Learned helplessness in organizations

By VUCA Blog

My involvement in process facilitation is very much about helping to understand situations that are perceived as problematic.
The suggested sequence is therefore to first understand "what is going on?" in order to then arrive at more suitable approaches for "what to do?".

In a digital leadership training with mid-level managers, I talked about the psychological concept of learned helplessness, originally coined by Martin Seligman and Steven F. Maier in the 1960s. It refers to a person's tendency to develop a sense of powerlessness in a situation perceived as uncontrollable, even when the possibility for change or control is actually present.

Knowing the concept and understanding why people may exhibit such behavior strengthens the foundation for effective leadership. This was recognized as meaningful. We had also previously discussed the impact of a #VUCA and #BANI world and the importance of #resilience (individual and organizational).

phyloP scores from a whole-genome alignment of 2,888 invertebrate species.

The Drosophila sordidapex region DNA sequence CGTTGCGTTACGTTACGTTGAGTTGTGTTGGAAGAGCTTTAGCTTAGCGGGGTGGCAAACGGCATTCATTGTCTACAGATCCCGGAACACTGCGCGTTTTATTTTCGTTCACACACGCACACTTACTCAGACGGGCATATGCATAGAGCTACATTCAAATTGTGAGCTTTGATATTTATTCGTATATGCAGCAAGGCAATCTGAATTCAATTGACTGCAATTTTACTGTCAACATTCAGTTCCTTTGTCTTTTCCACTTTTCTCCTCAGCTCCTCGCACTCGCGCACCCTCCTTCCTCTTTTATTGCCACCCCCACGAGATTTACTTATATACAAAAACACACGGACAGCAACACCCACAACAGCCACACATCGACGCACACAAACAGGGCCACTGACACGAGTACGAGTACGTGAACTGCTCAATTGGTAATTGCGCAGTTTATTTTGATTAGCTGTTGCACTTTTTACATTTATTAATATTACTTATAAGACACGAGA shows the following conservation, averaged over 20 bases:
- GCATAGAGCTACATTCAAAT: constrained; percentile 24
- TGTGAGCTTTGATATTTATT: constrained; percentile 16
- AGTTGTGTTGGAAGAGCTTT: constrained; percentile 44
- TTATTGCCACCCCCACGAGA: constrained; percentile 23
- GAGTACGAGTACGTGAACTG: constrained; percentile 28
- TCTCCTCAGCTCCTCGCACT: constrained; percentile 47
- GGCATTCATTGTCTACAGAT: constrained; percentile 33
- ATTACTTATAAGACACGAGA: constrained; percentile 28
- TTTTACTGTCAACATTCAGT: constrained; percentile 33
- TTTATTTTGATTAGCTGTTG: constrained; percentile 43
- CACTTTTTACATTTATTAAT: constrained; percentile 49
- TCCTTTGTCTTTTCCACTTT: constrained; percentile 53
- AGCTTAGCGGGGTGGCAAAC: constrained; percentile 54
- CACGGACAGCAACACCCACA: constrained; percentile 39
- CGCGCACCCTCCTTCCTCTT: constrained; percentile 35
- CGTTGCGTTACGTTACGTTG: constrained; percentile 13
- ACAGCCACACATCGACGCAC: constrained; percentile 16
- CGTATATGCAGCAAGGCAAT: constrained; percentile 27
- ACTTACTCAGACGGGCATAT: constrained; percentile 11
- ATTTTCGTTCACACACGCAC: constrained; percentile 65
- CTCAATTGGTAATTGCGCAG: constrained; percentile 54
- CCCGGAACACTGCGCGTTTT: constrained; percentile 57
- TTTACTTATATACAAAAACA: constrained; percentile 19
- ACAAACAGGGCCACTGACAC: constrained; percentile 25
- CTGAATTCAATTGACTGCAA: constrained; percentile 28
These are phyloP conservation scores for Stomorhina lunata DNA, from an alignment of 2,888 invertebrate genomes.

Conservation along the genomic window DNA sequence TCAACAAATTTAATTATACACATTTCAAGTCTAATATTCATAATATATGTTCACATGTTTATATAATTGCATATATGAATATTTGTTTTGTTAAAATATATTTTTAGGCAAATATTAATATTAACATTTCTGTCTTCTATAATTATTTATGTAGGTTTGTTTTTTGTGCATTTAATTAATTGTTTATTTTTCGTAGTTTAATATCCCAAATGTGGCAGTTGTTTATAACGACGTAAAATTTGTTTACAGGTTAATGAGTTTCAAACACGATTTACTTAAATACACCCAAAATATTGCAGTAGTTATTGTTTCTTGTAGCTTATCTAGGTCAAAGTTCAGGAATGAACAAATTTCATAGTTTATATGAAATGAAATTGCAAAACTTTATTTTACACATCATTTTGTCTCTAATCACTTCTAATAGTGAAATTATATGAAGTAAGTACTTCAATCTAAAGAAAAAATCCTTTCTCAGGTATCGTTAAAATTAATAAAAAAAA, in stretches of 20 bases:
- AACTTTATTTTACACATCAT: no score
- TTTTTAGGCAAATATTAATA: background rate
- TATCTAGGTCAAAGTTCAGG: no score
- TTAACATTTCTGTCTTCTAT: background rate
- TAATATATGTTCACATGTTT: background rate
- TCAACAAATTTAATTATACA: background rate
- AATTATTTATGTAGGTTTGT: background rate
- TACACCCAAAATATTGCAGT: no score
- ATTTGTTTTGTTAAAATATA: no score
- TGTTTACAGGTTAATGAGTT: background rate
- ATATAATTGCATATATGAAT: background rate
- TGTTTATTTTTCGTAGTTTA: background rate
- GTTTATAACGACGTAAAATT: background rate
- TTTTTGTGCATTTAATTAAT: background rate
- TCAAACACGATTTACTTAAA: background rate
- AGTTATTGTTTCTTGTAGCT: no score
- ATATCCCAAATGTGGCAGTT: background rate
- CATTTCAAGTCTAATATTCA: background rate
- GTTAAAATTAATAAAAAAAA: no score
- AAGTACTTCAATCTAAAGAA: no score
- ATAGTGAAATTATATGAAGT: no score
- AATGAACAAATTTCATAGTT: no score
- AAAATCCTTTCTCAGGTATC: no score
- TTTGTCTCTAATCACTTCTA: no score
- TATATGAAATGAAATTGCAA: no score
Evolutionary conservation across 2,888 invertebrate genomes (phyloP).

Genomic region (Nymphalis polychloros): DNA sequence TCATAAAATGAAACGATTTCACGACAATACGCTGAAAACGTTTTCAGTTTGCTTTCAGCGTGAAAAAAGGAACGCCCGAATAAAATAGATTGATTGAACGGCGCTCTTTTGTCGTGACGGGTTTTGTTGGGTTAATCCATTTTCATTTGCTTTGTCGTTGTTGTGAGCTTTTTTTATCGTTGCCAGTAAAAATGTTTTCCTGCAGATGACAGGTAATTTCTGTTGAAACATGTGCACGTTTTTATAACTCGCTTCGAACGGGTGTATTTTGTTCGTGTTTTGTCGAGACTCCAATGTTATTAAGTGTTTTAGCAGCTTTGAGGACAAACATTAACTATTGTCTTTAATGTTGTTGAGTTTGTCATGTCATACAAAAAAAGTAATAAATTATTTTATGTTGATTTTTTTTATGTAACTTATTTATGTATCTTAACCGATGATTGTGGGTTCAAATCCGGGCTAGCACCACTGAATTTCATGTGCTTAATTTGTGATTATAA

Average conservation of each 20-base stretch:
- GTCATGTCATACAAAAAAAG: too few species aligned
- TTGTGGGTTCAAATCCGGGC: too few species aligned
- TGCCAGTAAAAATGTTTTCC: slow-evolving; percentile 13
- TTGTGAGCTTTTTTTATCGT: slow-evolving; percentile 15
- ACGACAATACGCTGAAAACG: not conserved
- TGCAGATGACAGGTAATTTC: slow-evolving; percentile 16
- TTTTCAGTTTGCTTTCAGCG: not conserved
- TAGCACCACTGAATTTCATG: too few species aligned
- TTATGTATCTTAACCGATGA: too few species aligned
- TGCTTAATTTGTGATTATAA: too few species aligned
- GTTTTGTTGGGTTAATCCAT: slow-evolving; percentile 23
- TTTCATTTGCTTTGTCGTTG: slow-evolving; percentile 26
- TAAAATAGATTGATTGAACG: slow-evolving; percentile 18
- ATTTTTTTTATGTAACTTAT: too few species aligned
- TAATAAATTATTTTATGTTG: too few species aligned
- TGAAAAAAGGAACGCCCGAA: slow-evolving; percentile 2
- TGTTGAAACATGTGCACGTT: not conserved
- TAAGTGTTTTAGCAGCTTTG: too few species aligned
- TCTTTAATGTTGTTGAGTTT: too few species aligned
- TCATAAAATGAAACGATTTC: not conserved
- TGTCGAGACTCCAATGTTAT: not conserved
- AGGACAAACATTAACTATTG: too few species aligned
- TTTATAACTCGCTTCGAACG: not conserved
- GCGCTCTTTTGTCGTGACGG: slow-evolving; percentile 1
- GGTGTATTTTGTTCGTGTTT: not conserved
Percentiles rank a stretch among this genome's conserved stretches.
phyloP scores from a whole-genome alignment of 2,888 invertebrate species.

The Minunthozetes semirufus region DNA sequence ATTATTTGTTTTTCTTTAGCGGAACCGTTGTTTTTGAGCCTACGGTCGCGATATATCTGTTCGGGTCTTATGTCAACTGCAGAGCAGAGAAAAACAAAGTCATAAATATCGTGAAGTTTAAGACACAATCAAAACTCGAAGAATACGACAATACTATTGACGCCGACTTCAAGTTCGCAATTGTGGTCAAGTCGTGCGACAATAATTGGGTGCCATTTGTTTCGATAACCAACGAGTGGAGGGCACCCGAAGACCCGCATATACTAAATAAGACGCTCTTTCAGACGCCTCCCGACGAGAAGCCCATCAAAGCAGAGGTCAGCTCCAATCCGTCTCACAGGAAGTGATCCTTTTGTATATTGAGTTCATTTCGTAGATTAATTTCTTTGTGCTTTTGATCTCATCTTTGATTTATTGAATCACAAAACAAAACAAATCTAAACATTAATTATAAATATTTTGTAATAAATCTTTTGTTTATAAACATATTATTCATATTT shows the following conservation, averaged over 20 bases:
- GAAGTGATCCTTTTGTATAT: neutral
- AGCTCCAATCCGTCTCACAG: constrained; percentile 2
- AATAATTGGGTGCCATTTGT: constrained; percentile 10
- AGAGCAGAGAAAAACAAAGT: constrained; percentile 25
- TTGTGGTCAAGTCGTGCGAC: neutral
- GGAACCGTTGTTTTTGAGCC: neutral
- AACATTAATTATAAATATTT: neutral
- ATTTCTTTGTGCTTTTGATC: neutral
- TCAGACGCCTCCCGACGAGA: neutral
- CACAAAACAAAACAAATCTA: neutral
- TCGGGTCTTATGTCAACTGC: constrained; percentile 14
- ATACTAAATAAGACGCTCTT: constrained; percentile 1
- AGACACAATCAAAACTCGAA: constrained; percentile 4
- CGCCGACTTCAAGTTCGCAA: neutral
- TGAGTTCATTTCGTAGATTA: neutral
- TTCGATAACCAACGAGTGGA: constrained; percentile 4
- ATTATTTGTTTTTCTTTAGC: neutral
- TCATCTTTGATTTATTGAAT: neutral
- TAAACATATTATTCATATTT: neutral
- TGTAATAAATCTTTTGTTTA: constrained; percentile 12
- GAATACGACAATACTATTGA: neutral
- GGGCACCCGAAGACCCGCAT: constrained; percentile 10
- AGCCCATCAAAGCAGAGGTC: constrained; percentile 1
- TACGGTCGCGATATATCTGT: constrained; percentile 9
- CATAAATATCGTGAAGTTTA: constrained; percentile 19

I asked the managers what influence they have to strengthen the exit from this "learned helplessness" and where they see a responsibility attributed to leadership in order not to fall into the same "victim trap". After all, it is also about resolving the contradictions between wanting to, being able to and being allowed to.

The answers revolved largely around this:

- Management is finally allowed to know where it wants to go.

- It needs a vision and common goals.

- It can make courageous decisions.

- Decisions must be made possible at the point of value creation.

- The framework conditions must promote cooperation and communication.

- Individual bonus systems make it difficult.

- Conflicting goals must be resolved first.

- Less top-down and micromanagement is needed.

- A positive image of people is also needed.

With regard to my initial question, this is good news: many people in the company know what makes it possible to get out of "learned helplessness".
So what else is needed to turn existing knowledge into action?

error: Content is protected !!